The 13 Desserts of a Provençal Christmas
While in most of France, folks celebrate the end of the Christmas meal with a Buche de Noël, a cake in the shape of a Yule Log, in Provence, locals opt instead for les treize desserts, an aptly named combination of a whopping thirteen different local delicacies to concude the Christmas Eve feast.
While this tradition may seem like a lofty one, les treize desserts are deceptively easy to prepare. Rather than thirteen cakes, pies, or puddings, les treize are mostly made up of far simpler fare: nuts, dried fruits, and local candies.
This tradition goes back centuries, in Provence, where locals have long enjoyed a laundry list of fruits, nuts, and cakes on Christmas Eve; the number thirteen, it seems, was only imposed in the 1920s, an amalgam, perhaps, of a tradtiton of baking thirteen small loaves of bread (representing Jesus and the twelve apostles) and this panoply of all-natural local sweets.
The difficut part of assembling les treize desserts, then, isn't in their preparation, but merely in choosing which to include. Despite attempts to codify the thirteen in some way, the reality is that each family assembles its own selection, influenced by geography, availability, budget, and personal choice.
Make Your Own Treize Desserts
While flexibility and creativity are encouraged in assembling les treize, there are a few guidelines. The most traditional way to prepare this sweet Provençal feast is the following:
Start with four fresh fruits from the following: oranges, mandarins, apples, pears, white grapes, and honeydew melon.
Add three local candies, like white nougat, black nougat, marzipan, homemade jam, or calissons d'Aix.
Finish with five dried fruits or nuts from the following: raisins, dried apricots, figs, hazelnuts, dates, almonds, or walnuts.
Of these items, four of the foods are incredibly common due to their symbolism of the Four Mendicant Orders — four religious orders having taken vows of poverty. These are almonds (representing the bare-footed Carmes monks), figs (for the Franciscans), raisins (the Dominicans), and walnuts or hazelnuts (the Augustins). While this is perhaps the most overtly Catholic part of the tradition, you don't need to be religious to take part. In fact, other Mediterranean societies have long concluded winter meals with local sweets, including the ancient Greeks, who enjoyed almonds, hazelnuts, prunes, and chestnuts on the winter solstice, or Sephardic Jewish people, whose Rosh Hashanah traditions may incude figs, almonds, grapes, and nougat.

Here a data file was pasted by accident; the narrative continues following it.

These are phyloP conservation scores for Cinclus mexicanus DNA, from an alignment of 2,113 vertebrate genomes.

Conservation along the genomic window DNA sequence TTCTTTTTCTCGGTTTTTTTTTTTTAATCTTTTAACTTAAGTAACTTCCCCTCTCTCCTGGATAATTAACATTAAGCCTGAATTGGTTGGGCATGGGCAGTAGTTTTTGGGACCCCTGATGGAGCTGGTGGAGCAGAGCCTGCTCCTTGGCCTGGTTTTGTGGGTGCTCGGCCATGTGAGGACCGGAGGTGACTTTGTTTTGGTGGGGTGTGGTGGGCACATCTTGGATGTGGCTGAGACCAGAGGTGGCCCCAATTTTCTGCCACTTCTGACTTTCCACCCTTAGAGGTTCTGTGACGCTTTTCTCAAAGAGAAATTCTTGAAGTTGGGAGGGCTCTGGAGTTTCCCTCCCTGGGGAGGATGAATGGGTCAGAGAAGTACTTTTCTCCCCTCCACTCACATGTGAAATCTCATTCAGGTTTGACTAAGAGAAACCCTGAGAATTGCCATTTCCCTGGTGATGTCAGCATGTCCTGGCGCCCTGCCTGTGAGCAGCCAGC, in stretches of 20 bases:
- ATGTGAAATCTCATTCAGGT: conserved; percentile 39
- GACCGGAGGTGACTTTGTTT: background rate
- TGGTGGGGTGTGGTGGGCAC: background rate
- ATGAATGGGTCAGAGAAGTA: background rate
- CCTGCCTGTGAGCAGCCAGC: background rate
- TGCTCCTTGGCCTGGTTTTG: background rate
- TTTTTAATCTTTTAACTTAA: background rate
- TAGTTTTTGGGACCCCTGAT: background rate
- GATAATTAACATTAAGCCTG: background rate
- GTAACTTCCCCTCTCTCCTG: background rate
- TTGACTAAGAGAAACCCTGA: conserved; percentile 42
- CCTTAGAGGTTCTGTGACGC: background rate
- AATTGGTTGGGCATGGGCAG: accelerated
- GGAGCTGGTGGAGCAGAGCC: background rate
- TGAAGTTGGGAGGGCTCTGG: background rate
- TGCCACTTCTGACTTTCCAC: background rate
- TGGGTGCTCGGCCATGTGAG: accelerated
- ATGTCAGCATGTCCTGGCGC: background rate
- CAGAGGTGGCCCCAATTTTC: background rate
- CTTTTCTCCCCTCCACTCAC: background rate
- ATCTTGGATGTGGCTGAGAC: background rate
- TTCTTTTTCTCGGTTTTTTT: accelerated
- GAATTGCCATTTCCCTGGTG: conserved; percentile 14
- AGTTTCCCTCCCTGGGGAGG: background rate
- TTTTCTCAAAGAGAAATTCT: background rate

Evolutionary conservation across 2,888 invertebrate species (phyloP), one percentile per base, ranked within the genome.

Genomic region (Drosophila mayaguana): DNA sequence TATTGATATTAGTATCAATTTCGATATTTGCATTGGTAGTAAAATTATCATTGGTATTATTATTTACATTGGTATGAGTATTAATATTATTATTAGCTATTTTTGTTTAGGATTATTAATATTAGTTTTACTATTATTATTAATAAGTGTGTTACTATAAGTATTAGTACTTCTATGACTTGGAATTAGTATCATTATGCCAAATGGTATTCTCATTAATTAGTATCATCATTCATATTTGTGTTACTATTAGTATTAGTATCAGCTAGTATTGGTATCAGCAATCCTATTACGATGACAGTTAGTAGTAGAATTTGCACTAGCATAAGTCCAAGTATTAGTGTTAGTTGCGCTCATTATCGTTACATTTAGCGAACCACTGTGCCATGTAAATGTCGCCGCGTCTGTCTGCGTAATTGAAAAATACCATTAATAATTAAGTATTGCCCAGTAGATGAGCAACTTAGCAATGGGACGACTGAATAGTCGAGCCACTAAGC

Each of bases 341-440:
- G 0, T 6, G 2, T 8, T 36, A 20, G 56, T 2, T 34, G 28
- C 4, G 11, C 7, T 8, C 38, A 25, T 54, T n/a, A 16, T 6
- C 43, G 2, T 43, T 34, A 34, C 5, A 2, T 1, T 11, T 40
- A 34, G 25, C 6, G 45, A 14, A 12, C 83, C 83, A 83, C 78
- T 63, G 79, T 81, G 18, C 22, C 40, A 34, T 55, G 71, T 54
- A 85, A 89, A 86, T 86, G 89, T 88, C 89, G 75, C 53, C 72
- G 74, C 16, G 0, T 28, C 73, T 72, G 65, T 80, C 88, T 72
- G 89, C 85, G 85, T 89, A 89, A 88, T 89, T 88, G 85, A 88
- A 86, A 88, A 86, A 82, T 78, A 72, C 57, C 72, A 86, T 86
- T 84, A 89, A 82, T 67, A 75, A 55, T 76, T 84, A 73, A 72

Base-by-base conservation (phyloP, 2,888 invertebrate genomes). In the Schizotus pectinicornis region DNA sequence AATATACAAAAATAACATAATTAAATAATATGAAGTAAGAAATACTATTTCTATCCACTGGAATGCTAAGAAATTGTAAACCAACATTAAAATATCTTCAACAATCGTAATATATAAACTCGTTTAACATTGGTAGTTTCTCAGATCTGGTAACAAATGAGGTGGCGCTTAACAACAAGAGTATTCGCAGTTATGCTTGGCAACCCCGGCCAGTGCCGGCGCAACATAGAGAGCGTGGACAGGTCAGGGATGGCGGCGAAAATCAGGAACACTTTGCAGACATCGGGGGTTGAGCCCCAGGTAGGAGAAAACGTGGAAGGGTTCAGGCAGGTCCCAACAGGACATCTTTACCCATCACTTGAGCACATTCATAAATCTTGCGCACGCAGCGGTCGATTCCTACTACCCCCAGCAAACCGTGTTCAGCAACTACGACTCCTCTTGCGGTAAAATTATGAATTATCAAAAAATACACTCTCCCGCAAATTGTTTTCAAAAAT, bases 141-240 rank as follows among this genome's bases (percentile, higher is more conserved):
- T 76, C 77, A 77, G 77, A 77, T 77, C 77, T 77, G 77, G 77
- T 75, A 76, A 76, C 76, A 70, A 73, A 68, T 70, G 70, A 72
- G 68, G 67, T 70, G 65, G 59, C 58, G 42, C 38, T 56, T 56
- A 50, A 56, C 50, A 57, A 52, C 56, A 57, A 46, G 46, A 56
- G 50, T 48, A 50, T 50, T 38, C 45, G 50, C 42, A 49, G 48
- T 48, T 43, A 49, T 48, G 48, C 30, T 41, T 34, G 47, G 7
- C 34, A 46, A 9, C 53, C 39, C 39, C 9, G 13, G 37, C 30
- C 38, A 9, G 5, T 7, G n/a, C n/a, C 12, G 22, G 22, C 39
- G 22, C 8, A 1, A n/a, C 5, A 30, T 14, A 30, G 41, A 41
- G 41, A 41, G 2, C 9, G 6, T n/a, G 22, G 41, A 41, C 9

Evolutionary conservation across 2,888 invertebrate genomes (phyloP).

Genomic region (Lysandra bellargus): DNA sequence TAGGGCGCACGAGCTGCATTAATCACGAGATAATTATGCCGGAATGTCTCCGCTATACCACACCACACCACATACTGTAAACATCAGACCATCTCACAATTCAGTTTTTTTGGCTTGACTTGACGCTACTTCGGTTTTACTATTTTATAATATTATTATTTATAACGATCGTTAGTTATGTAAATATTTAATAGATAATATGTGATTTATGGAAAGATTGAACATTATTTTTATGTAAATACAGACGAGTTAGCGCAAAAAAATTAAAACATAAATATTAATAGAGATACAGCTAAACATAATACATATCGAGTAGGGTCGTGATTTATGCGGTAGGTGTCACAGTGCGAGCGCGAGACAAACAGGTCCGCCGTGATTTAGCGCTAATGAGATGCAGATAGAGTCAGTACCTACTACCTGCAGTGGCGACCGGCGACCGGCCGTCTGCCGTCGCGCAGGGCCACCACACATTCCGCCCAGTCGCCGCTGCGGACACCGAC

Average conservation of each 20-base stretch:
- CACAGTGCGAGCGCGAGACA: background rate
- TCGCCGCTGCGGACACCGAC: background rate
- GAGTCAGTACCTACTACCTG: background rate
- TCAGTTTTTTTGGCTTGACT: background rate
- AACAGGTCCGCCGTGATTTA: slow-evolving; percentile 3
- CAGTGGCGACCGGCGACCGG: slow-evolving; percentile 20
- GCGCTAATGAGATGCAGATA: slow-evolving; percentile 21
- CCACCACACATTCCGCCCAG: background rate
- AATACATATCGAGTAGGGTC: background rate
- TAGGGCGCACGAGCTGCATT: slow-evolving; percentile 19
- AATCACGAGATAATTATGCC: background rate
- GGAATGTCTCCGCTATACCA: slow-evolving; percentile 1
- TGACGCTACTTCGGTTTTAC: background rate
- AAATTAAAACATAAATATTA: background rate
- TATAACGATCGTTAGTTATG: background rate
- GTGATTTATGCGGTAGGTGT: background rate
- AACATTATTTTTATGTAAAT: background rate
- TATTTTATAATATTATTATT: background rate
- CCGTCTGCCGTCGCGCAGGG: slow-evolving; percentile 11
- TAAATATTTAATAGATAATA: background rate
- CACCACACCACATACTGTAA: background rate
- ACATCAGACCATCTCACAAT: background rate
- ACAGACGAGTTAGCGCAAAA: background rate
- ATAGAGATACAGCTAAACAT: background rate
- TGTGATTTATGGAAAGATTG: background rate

"Since this falls into the 'fun' category of religious traditions, people might do it for religious reasons but it's not a must!" says Rosa Jackson, founder of Nice's Les Petits Farçis cooking school and teacher of a course guiding people through the assembly of les treize desserts. "This is one of the food traditions that distinguishes the south of France from the rest of the country, and people are conscious (and proud) of that."
"These days, I don't think many people would be able to tell you the symbolic meaning of each fruit or nut," she continues, "but all of these sweets are readily available at this time of year, so it's natural to include them."
If you've been paying attention, you may have noticed there's one last item missing. In addition to the twelve fruits and nuts, les Provençaux serve up one more sweet — a cake — to conclude the Christmas meal.
The most common of cakes to join the fruit and nut selectiton is a pompe à l'huile, a simple cake made with local olive oil and orange blossom water. Rather plain on its own, it is often dipped into sweet wine or the juices from preserved fruit to add even more flavor. Above all, the cake is never cut.
"You are supposed to break it by hand," explains Jackson, "as cutting is thought to lead to a year of poverty."
A Contemporary Spin
Locally, Les Treize Desserts is perceived by some to be an old-fashioned tradition, says Jackson. Some opt instead for the bûche enjoyed in other regions of France. But still others put a contemporary spin on an old tradition.
It's easy to customize les treize to fit where you're from! One fun way to bring this Provençal tradition home is to adapt it to what's locally available in your region. In Florida, fresh local oranges can join the party; Georgians may want to open a jar of homemade ginger-peach jam. Choosing the freshest ingredients available to you will help you stay in the spirit of this tradition thousands of miles away.
For a complete holiday meal, check out a traditional French Christmas Menu. And don't miss our collection of French Recipes.